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NEW YORK (AP) — Stocks rose Thursday, a day after suffering their worst losses in seven months.
The government said first-time applications for unemployment benefits dropped last week to 385,000, a bigger fall than economists expected.
A separate report showed consumer prices edged higher in February. The Consumer Price Index rose 0.5 percent last month, slightly stronger than forecasts. Core prices, which exclude food and fuel costs, edged up 0.2 percent, the same as the previous month.
FedEx Corp. rose 5.5 percent. The world's second-largest delivery company said revenue rose 11 percent in the most recent quarter with higher prices, even though profits fell. FedEx said those higher prices may help it beat earnings expectations in the future.
The Federal Reserve said overall production at the nation's factories, mines and utilities dipped 0.1 percent last month. But the Fed also said production was actually higher in previous months than it first estimated.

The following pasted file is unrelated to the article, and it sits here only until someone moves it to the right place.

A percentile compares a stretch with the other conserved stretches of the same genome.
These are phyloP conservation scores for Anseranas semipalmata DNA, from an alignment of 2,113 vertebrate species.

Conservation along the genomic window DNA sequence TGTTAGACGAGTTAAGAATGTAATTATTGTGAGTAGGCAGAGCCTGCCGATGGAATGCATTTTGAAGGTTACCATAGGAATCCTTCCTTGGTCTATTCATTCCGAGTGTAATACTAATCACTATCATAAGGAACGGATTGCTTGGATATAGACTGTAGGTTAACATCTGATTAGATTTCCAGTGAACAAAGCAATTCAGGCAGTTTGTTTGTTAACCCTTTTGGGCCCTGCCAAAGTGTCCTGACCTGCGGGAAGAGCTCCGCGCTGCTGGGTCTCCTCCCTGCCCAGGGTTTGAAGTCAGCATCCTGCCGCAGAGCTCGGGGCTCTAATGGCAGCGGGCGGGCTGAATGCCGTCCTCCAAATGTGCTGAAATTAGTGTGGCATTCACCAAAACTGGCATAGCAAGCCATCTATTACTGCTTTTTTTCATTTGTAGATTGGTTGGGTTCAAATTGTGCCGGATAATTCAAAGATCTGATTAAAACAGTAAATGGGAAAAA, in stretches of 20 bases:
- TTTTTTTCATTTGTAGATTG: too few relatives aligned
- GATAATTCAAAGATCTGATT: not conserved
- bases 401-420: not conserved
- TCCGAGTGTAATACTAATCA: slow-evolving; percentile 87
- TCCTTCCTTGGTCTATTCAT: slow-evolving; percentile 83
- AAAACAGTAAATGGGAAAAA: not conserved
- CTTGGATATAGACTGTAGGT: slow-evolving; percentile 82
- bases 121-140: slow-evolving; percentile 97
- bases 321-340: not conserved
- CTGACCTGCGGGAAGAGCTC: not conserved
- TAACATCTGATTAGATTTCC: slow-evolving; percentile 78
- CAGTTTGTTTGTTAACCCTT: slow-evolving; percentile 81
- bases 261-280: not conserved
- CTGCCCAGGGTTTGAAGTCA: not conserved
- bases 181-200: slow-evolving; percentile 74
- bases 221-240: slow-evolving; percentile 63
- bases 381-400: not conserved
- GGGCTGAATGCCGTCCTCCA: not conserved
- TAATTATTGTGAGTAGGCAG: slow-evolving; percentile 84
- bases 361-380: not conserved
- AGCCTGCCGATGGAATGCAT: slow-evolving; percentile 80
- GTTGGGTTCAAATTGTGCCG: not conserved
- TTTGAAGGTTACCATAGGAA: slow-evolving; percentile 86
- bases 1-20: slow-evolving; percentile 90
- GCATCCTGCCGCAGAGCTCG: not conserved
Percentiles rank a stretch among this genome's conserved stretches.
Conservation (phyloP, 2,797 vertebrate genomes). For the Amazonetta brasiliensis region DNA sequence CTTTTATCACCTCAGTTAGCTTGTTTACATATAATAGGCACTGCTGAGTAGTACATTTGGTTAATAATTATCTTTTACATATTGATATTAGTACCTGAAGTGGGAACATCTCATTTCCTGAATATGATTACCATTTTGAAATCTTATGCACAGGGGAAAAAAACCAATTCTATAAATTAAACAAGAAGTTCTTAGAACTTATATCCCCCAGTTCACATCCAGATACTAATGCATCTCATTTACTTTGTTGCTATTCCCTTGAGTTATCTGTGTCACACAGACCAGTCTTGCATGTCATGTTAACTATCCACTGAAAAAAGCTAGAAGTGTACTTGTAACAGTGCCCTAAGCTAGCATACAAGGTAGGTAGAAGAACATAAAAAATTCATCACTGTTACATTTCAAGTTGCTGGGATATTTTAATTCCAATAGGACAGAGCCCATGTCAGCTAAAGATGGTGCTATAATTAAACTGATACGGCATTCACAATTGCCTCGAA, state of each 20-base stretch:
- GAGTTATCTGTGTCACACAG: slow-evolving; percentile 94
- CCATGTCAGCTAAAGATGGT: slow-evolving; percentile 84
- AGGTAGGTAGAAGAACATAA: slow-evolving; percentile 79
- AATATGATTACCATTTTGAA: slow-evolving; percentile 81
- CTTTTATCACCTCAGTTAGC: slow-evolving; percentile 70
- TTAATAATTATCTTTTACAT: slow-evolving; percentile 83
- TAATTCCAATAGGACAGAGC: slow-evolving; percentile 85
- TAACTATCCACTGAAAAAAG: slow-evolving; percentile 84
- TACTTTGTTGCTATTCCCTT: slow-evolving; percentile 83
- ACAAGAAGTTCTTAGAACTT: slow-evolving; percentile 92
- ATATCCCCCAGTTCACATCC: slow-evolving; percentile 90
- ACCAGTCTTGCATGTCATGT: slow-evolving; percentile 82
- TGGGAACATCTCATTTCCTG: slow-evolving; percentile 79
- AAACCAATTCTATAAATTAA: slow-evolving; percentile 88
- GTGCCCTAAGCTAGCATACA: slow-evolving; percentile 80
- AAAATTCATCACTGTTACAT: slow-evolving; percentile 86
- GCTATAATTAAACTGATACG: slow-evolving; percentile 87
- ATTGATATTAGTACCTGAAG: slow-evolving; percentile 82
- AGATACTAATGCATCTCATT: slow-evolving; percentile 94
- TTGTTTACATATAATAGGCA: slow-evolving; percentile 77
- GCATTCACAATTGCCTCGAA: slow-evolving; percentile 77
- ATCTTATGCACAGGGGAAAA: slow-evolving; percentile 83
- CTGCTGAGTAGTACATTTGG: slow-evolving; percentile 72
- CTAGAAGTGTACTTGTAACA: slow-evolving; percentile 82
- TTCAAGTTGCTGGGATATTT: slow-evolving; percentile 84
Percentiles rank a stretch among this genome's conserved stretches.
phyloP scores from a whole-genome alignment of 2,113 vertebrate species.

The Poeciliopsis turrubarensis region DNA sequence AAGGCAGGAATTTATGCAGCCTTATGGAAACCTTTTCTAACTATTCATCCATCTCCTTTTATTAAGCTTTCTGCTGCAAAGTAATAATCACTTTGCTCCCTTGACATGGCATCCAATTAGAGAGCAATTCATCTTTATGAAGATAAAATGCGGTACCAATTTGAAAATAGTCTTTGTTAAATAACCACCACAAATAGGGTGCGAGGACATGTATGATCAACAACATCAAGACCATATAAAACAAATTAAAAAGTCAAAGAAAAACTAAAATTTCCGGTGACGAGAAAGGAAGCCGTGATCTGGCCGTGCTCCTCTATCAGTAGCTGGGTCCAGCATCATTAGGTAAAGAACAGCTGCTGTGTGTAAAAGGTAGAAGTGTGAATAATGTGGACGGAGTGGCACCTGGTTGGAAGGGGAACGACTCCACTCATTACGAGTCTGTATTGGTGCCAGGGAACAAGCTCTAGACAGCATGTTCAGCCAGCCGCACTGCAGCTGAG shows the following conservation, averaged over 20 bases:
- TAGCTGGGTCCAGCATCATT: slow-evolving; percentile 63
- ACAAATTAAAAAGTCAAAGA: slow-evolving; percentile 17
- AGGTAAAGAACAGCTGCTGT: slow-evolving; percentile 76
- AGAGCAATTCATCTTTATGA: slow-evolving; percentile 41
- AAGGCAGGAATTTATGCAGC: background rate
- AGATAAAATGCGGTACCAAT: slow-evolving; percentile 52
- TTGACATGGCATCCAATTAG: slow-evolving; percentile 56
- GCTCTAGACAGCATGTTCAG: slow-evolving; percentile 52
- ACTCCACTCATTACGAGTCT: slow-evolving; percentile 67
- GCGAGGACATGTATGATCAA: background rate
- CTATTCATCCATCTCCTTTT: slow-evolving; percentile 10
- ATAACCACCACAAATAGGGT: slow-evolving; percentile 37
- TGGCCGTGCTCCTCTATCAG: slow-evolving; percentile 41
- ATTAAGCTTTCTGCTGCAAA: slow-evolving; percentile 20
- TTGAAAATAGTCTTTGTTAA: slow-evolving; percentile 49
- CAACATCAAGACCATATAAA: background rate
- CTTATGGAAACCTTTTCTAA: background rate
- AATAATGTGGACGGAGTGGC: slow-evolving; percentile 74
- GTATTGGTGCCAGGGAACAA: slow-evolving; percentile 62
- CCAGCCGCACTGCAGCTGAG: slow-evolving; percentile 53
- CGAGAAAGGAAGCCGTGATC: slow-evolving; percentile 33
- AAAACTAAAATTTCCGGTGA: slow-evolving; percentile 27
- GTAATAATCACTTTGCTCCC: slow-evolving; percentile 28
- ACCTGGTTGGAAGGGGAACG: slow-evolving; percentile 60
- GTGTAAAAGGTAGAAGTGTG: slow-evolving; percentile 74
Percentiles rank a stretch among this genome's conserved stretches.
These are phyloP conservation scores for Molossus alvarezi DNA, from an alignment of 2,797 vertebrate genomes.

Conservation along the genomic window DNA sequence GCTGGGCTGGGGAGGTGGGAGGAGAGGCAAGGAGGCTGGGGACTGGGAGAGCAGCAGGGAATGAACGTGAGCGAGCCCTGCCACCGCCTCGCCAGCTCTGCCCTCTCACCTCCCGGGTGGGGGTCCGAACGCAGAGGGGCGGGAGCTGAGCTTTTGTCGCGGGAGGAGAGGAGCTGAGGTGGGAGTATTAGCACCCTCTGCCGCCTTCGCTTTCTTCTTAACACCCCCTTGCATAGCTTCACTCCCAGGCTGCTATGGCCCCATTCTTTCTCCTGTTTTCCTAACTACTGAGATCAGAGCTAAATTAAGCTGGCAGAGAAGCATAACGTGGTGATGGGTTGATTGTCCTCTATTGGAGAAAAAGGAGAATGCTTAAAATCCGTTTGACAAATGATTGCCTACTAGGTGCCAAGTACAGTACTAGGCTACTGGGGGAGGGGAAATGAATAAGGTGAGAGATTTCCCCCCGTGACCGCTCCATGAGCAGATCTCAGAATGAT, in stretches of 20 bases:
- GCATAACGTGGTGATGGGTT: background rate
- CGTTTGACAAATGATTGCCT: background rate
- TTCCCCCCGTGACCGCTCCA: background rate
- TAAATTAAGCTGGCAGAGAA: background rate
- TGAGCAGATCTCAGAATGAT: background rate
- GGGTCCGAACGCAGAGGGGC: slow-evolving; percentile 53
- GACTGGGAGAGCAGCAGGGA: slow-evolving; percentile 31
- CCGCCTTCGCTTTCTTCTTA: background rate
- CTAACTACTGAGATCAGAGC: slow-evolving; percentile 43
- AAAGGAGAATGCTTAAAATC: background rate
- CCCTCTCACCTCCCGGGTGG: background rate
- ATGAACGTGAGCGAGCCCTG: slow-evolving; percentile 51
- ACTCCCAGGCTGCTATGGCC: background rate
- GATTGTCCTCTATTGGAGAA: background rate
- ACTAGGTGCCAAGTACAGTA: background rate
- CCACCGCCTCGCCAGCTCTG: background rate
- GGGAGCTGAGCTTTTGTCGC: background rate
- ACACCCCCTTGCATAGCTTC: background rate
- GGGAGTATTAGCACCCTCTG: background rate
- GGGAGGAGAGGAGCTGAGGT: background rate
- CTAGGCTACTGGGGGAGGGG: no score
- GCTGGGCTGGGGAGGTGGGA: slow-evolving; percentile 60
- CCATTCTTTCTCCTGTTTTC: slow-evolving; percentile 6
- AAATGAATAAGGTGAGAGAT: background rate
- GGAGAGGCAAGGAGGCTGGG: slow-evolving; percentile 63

Financial markets were gripped by fear over Japan's nuclear crisis on Wednesday. The Dow Jones industrial average had its biggest loss since August, nearly erasing its gains for the year.
The Dow rose 153, or 1.3 percent, to 11,767 in morning trading.
The Standard & Poor's 500 index rose 15, or 1.2 percent, at 1,271. With Thursday's gains, the Dow and S&P 500 are now up more than 1 percent for the year.
The Nasdaq rose 30, or 1.2 percent, at 2,647.
The dollar dropped to an all-time low against the Japanese yen late Wednesday, reaching 76.53 yen to the dollar. By Thursday morning, the yen had weakened and was trading at 78.60 yen to the dollar. When the yen loses strength, it takes more yen to buy one dollar.
A stronger yen would hurt Japan's exporters, potentially dealing another problem to an economy already wracked by an earthquake, tsunami and evolving nuclear crisis.
Finance ministers from the Group of Seven industrialized countries are due to hold a conference call later Thursday to discuss ways to calm financial markets and possibly curb the yen's rise.